What Is A Helium Hotspot?
A Helium hotspot is a plug-and-play, router-like wireless device that miners buy in order to earn mining rewards. In order to incentivise users to help build this decentralised wireless network, individuals use hotspot devices that act as nodes. These then provide connectivity to nearby IoT devices, while also earning HNT tokens.
Helium claims that the Helium hotspot is able to provide connectivity 200 times farther than traditional WiFi. That's because of Helium's new wireless technology, known as LongFi. Helium's LongFi is a combination of the existing LoRaWAN wireless protocol and Helium's own blockchain.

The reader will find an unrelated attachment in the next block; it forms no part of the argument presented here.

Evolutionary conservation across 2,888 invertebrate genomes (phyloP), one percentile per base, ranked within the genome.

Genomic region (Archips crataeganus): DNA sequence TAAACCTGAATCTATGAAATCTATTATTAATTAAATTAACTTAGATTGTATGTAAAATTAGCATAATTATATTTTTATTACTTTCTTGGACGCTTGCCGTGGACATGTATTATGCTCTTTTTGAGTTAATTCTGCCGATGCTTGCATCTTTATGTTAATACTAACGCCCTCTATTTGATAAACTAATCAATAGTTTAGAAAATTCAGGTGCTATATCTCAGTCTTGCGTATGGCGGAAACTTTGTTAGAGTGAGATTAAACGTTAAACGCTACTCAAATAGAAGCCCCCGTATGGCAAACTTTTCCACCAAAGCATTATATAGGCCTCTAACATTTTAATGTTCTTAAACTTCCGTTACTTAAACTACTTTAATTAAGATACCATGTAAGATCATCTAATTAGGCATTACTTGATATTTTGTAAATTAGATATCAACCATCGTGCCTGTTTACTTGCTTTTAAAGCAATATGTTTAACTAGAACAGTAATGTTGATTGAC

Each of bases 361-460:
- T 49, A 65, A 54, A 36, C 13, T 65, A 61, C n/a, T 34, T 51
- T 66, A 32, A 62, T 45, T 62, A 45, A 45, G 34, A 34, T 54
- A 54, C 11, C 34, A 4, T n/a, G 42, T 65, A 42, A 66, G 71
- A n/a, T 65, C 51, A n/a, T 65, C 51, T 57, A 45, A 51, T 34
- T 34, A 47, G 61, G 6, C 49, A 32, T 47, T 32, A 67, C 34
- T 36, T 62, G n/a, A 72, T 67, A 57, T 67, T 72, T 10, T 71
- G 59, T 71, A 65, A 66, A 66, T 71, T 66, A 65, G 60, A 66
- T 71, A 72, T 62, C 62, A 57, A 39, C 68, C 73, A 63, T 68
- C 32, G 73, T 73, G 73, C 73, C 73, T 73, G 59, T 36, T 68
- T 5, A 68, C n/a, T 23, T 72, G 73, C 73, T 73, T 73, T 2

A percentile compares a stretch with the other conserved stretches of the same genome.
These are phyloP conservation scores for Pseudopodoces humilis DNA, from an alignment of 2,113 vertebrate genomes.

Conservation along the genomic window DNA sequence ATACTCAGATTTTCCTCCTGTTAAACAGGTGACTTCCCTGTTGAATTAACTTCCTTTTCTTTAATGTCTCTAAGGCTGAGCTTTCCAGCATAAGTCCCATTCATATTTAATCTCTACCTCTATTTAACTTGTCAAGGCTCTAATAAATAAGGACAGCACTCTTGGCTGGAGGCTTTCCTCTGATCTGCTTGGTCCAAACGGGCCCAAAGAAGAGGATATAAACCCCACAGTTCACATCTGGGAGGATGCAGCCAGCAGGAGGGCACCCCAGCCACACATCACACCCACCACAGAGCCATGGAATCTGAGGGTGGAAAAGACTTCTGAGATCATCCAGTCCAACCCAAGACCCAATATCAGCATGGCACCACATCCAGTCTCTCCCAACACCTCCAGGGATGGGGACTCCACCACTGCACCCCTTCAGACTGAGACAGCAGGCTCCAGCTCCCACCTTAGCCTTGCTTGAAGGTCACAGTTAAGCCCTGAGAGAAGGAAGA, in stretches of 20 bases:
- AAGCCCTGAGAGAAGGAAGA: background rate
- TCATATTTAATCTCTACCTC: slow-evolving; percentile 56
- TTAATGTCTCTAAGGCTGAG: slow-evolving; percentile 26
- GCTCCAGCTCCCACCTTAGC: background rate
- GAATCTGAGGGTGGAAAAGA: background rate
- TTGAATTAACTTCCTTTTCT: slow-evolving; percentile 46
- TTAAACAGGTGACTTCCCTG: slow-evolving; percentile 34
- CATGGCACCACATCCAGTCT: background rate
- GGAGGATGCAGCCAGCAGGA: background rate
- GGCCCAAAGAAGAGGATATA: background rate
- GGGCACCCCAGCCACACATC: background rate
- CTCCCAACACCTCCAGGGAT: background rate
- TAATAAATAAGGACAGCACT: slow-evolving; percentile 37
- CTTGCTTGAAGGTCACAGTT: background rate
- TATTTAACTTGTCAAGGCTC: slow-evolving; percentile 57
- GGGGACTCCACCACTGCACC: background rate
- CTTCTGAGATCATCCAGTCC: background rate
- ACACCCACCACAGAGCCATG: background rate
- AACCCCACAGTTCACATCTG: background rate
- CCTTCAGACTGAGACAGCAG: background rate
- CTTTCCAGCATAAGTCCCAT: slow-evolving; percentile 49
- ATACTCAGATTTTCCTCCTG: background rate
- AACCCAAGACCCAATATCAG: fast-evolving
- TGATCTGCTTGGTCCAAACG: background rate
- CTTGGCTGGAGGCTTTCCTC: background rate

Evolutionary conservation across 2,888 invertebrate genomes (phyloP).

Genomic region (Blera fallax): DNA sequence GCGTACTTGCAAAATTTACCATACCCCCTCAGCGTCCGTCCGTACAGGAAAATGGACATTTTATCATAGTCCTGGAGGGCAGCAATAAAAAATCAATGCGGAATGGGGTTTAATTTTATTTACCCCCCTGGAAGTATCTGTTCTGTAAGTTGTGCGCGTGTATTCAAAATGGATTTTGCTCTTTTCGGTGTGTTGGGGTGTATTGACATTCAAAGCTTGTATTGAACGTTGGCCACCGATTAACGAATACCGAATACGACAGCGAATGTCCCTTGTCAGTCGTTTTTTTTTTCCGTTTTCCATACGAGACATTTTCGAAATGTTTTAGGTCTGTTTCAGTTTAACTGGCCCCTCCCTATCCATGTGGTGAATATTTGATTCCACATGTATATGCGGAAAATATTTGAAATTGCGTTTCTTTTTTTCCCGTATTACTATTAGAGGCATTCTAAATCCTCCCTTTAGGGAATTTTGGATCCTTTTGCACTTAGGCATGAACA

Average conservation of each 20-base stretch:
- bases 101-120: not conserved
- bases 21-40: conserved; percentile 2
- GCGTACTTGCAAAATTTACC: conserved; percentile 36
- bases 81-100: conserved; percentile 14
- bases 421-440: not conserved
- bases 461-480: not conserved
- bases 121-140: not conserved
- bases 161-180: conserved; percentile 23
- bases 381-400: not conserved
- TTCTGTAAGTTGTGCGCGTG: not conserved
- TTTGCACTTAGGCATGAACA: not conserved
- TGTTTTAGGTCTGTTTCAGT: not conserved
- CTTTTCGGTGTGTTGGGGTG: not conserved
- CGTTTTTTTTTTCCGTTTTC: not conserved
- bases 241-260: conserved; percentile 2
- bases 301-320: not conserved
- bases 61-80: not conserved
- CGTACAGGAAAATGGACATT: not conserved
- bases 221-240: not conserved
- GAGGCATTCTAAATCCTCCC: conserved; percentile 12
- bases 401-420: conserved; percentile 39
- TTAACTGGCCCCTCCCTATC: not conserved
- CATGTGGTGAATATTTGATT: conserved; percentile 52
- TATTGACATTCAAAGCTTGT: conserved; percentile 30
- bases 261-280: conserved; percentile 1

Unlike regular WiFi routers, Helium comes with none of the restrictions associated with a centralised cellular provider, like data caps or overage charges. Additionally, Helium hotspots don't require any other purchases, like SIM cards. They are also fully encrypted by default.
User can buy hotspots from third-party manufacturers approved by Helium. Popular manufacturers include RAK, Nebra HNT, and Bobcat Helium miners. Prices for Helium Hotspots typically hover around US$400.
Unlike other blockchain projects, Helium uses a different consensus mechanism called Proof-of-Coverage (PoC). Under a PoC system, an algorithm periodically checks and rewards users that verify they have been providing consistent coverage.
Hotspots occasionally receive tests under a PoC consensus system to prove they are indeed providing coverage. These tests are random and done automatically. Passing this test earns a hotspot operator a certain quantity of HNT tokens.